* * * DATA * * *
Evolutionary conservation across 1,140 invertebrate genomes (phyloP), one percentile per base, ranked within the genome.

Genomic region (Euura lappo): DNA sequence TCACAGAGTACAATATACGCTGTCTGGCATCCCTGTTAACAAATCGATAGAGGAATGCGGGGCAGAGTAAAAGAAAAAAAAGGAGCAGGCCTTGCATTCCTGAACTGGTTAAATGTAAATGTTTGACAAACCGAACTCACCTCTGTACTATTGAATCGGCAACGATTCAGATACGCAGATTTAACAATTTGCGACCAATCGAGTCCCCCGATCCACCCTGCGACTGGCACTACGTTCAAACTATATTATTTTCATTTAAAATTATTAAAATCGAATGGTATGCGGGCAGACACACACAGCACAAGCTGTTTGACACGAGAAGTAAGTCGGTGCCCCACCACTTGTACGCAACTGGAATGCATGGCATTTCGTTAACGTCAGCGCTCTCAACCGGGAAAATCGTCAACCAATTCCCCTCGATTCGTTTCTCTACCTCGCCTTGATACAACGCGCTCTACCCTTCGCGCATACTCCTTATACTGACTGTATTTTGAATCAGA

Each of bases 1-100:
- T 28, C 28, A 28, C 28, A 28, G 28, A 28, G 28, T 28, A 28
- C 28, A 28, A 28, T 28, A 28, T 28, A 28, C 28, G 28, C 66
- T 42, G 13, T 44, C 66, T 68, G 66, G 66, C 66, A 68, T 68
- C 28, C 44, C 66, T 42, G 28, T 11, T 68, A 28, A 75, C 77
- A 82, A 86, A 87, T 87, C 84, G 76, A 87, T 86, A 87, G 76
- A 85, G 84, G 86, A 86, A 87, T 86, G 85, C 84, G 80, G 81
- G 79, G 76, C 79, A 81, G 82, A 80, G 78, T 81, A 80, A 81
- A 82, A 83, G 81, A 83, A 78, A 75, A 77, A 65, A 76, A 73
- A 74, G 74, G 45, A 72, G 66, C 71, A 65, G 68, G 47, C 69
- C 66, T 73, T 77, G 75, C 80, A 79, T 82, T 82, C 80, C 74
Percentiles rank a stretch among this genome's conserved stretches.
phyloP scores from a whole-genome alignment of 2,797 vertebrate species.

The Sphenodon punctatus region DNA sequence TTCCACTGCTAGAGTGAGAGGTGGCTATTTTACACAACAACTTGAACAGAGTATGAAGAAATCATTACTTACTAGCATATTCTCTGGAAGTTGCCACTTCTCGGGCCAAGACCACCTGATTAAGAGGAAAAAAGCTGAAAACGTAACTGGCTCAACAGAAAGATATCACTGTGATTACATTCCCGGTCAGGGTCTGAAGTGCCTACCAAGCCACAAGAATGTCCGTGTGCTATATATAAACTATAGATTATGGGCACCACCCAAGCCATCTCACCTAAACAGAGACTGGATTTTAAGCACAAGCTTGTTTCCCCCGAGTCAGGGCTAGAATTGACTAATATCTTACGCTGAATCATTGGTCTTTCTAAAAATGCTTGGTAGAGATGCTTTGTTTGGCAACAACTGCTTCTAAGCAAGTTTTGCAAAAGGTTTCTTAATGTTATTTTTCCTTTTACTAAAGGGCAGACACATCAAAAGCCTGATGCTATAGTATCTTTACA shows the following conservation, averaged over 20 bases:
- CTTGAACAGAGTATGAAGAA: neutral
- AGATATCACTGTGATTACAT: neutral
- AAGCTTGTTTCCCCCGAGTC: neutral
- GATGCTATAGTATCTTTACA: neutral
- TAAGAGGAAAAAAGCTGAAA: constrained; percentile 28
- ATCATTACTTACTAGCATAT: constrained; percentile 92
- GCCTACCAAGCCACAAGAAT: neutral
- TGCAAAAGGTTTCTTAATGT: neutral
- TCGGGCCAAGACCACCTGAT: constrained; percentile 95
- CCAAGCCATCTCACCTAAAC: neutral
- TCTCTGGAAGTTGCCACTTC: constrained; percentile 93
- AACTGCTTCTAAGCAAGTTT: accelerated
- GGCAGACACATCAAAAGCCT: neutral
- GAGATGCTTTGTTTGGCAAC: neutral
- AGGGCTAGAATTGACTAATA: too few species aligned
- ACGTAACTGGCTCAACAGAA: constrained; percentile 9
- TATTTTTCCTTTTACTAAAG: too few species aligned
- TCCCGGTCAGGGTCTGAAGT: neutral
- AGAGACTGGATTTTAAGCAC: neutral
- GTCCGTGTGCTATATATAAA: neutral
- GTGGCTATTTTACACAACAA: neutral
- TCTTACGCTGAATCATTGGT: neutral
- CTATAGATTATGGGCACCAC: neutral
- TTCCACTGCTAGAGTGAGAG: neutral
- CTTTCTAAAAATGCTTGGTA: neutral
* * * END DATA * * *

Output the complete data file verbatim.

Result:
Evolutionary conservation across 1,140 invertebrate genomes (phyloP), one percentile per base, ranked within the genome.

Genomic region (Euura lappo): DNA sequence TCACAGAGTACAATATACGCTGTCTGGCATCCCTGTTAACAAATCGATAGAGGAATGCGGGGCAGAGTAAAAGAAAAAAAAGGAGCAGGCCTTGCATTCCTGAACTGGTTAAATGTAAATGTTTGACAAACCGAACTCACCTCTGTACTATTGAATCGGCAACGATTCAGATACGCAGATTTAACAATTTGCGACCAATCGAGTCCCCCGATCCACCCTGCGACTGGCACTACGTTCAAACTATATTATTTTCATTTAAAATTATTAAAATCGAATGGTATGCGGGCAGACACACACAGCACAAGCTGTTTGACACGAGAAGTAAGTCGGTGCCCCACCACTTGTACGCAACTGGAATGCATGGCATTTCGTTAACGTCAGCGCTCTCAACCGGGAAAATCGTCAACCAATTCCCCTCGATTCGTTTCTCTACCTCGCCTTGATACAACGCGCTCTACCCTTCGCGCATACTCCTTATACTGACTGTATTTTGAATCAGA

Each of bases 1-100:
- T 28, C 28, A 28, C 28, A 28, G 28, A 28, G 28, T 28, A 28
- C 28, A 28, A 28, T 28, A 28, T 28, A 28, C 28, G 28, C 66
- T 42, G 13, T 44, C 66, T 68, G 66, G 66, C 66, A 68, T 68
- C 28, C 44, C 66, T 42, G 28, T 11, T 68, A 28, A 75, C 77
- A 82, A 86, A 87, T 87, C 84, G 76, A 87, T 86, A 87, G 76
- A 85, G 84, G 86, A 86, A 87, T 86, G 85, C 84, G 80, G 81
- G 79, G 76, C 79, A 81, G 82, A 80, G 78, T 81, A 80, A 81
- A 82, A 83, G 81, A 83, A 78, A 75, A 77, A 65, A 76, A 73
- A 74, G 74, G 45, A 72, G 66, C 71, A 65, G 68, G 47, C 69
- C 66, T 73, T 77, G 75, C 80, A 79, T 82, T 82, C 80, C 74
Percentiles rank a stretch among this genome's conserved stretches.
phyloP scores from a whole-genome alignment of 2,797 vertebrate species.

The Sphenodon punctatus region DNA sequence TTCCACTGCTAGAGTGAGAGGTGGCTATTTTACACAACAACTTGAACAGAGTATGAAGAAATCATTACTTACTAGCATATTCTCTGGAAGTTGCCACTTCTCGGGCCAAGACCACCTGATTAAGAGGAAAAAAGCTGAAAACGTAACTGGCTCAACAGAAAGATATCACTGTGATTACATTCCCGGTCAGGGTCTGAAGTGCCTACCAAGCCACAAGAATGTCCGTGTGCTATATATAAACTATAGATTATGGGCACCACCCAAGCCATCTCACCTAAACAGAGACTGGATTTTAAGCACAAGCTTGTTTCCCCCGAGTCAGGGCTAGAATTGACTAATATCTTACGCTGAATCATTGGTCTTTCTAAAAATGCTTGGTAGAGATGCTTTGTTTGGCAACAACTGCTTCTAAGCAAGTTTTGCAAAAGGTTTCTTAATGTTATTTTTCCTTTTACTAAAGGGCAGACACATCAAAAGCCTGATGCTATAGTATCTTTACA shows the following conservation, averaged over 20 bases:
- CTTGAACAGAGTATGAAGAA: neutral
- AGATATCACTGTGATTACAT: neutral
- AAGCTTGTTTCCCCCGAGTC: neutral
- GATGCTATAGTATCTTTACA: neutral
- TAAGAGGAAAAAAGCTGAAA: constrained; percentile 28
- ATCATTACTTACTAGCATAT: constrained; percentile 92
- GCCTACCAAGCCACAAGAAT: neutral
- TGCAAAAGGTTTCTTAATGT: neutral
- TCGGGCCAAGACCACCTGAT: constrained; percentile 95
- CCAAGCCATCTCACCTAAAC: neutral
- TCTCTGGAAGTTGCCACTTC: constrained; percentile 93
- AACTGCTTCTAAGCAAGTTT: accelerated
- GGCAGACACATCAAAAGCCT: neutral
- GAGATGCTTTGTTTGGCAAC: neutral
- AGGGCTAGAATTGACTAATA: too few species aligned
- ACGTAACTGGCTCAACAGAA: constrained; percentile 9
- TATTTTTCCTTTTACTAAAG: too few species aligned
- TCCCGGTCAGGGTCTGAAGT: neutral
- AGAGACTGGATTTTAAGCAC: neutral
- GTCCGTGTGCTATATATAAA: neutral
- GTGGCTATTTTACACAACAA: neutral
- TCTTACGCTGAATCATTGGT: neutral
- CTATAGATTATGGGCACCAC: neutral
- TTCCACTGCTAGAGTGAGAG: neutral
- CTTTCTAAAAATGCTTGGTA: neutral